Regulation 

Advice firm under fire for Google ads

Advice firm under fire for Google ads

A debt advice firm has been told off by the Advertising Standards Authority for two paid-for Google ads that suggested it had links to Citizens Advice.

The adverts that appeared in July 2018, for advice-debts.com, stated: "Citizens Advice UK… Free Debt Help… advice-debts.com" and "Citizens Debt Advice… Write Off Over £4,000 of Debts… advice-debts.com".

Citizens Advice South Warwickshire challenged whether the adverts were misleading because they implied that the company was associated with Citizens Advice.

A spokesman for DebtHelp4Me Ltd, which trades as advice-debts.com, said the use of "Citizens Advice UK" and "Citizens Debt Advice" in the headline of the ads was to improve their quality score so the ads would appear more and they would pay less per click.

The spokesman said the adverts and the landing page on their website to which they linked did not suggest that advice-debts.com were Citizens Advice.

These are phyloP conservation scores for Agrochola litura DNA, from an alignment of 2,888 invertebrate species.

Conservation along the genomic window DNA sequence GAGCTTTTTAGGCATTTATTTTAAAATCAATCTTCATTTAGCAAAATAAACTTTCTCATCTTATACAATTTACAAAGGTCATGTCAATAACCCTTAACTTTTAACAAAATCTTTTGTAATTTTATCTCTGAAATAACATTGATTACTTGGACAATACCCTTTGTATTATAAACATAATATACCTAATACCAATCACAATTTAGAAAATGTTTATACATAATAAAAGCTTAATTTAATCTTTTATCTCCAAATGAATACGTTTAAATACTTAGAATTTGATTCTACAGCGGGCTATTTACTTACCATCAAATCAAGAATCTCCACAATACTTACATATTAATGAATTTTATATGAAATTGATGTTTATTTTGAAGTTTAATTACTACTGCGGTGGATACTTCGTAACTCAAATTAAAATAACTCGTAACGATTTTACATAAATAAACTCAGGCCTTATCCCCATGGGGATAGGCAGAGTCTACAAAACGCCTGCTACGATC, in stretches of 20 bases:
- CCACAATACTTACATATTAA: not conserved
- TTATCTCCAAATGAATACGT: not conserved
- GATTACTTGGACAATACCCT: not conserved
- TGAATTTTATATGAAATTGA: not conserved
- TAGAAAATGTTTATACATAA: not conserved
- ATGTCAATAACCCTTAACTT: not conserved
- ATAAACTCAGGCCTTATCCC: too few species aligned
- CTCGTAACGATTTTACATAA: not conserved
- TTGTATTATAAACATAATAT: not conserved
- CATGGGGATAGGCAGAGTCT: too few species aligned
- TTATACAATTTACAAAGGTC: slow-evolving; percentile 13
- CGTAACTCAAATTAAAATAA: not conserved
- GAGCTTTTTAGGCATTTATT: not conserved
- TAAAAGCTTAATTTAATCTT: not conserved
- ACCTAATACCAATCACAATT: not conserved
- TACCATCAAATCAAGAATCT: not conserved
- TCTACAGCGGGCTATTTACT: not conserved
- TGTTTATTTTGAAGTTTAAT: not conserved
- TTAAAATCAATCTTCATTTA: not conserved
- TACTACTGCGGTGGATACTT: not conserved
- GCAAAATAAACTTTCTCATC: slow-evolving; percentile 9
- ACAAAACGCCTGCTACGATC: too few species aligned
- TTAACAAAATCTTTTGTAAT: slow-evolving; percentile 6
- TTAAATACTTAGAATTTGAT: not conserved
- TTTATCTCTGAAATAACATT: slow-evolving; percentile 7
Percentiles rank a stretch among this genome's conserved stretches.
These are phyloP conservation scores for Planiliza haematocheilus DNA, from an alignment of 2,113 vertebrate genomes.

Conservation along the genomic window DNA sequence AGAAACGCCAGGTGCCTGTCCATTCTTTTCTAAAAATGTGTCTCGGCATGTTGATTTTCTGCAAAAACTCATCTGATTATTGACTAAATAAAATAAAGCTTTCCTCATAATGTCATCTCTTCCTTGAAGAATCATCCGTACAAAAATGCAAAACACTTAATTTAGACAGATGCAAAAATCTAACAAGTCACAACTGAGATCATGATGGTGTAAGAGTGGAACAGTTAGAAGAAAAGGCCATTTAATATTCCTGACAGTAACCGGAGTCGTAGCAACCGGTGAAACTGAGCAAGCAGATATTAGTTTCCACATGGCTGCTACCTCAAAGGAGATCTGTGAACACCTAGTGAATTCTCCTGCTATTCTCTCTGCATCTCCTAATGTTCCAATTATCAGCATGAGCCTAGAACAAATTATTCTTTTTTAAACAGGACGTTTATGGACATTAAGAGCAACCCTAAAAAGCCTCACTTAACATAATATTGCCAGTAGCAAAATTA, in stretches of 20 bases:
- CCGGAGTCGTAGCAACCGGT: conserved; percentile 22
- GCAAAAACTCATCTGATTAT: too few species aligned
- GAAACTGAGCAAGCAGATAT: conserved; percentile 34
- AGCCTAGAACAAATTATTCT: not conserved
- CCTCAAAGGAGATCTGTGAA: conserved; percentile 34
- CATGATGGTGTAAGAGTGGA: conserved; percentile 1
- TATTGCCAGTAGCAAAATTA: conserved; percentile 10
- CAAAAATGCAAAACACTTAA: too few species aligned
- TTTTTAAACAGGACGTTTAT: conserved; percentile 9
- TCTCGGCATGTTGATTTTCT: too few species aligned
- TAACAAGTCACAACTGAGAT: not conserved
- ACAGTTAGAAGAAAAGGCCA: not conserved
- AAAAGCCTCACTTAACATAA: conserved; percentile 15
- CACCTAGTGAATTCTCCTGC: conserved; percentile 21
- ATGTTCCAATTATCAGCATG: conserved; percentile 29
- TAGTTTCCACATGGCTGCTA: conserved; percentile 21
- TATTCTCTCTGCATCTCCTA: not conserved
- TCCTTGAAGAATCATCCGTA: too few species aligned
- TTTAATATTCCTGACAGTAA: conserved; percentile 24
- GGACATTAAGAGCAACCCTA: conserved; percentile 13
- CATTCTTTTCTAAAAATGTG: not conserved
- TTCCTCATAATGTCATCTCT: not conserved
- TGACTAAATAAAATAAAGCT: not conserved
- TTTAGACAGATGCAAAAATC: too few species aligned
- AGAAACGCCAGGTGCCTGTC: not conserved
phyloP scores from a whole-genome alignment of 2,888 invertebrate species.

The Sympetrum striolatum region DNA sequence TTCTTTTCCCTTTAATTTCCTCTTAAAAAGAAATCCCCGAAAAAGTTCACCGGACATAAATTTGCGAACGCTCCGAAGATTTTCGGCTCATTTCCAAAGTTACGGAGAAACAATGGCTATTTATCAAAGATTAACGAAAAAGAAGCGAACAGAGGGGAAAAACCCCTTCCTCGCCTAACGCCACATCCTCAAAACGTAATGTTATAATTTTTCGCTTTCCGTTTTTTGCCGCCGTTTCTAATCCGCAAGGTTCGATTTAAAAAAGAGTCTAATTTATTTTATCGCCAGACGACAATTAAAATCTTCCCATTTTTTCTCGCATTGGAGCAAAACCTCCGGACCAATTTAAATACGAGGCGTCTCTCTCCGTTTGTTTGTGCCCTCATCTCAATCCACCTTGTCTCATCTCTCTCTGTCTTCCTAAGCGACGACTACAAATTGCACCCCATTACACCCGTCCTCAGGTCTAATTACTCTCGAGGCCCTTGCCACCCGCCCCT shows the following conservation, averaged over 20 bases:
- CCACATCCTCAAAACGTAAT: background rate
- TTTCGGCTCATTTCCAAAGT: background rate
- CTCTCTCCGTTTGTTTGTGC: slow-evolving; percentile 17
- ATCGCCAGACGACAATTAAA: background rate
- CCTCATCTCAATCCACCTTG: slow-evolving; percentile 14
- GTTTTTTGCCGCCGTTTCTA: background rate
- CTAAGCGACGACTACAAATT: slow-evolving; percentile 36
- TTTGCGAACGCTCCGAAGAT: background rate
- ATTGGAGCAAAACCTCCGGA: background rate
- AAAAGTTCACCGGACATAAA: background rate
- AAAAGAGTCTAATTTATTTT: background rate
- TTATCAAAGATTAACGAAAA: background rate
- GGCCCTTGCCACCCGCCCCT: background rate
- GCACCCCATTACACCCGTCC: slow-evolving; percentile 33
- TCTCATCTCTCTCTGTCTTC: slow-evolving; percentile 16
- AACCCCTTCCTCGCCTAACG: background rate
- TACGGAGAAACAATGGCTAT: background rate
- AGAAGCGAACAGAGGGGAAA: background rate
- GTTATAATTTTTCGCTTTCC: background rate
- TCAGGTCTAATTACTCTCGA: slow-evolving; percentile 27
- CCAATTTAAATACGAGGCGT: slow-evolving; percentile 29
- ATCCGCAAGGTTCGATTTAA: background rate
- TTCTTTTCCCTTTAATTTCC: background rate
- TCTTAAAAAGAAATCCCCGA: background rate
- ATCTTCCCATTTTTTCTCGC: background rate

They said that the communication had been created from an option from Google AdWords that automatically inserted the user’s keyword text into the headline.

The spokesman for Advice-debts.com argued the claim "Citizens Debt Advice" did not take advantage of a trademark as "Citizens Debt Advice" was not a registered trademark of Citizens Advice.

They further argued that Citizens Debt Advice was an accurate reflection of the service offered, because Advice-debts.com provided debt advice services for UK citizens and that "Citizens Debt Advice" was simply three words of which two were from the trademarked term.

The argued that in that context those two words were not mentioned together and were not misleading.

But the Advertising Standards Authority ruled consumers would be likely to associate the terms "Citizens Advice UK" and "Citizens Debt Advice" with Citizens Advice.

A spokesman for the ASA said: "Although advice-debts.com had told us that the ad was generated through an option on Google AdWords that inserted user text into the headline based on user searches, we noted that advertisers had full control over the wording of the headline and sub-heading texts of their ads.

"Although we acknowledged that the website URL and the text below the headlines did not further mention Citizens Advice, we considered that consumers viewing the ad would be likely to understand that when clicking through from the ad they would be taken to the Citizens Advice website or to a debt advice company that was associated with Citizens Advice.

"Because that was not the case, we concluded that the use of the terms 'Citizens Advice UK' and 'Citizens Debt Advice' in the ads were misleading."

emma.hughes@ft.com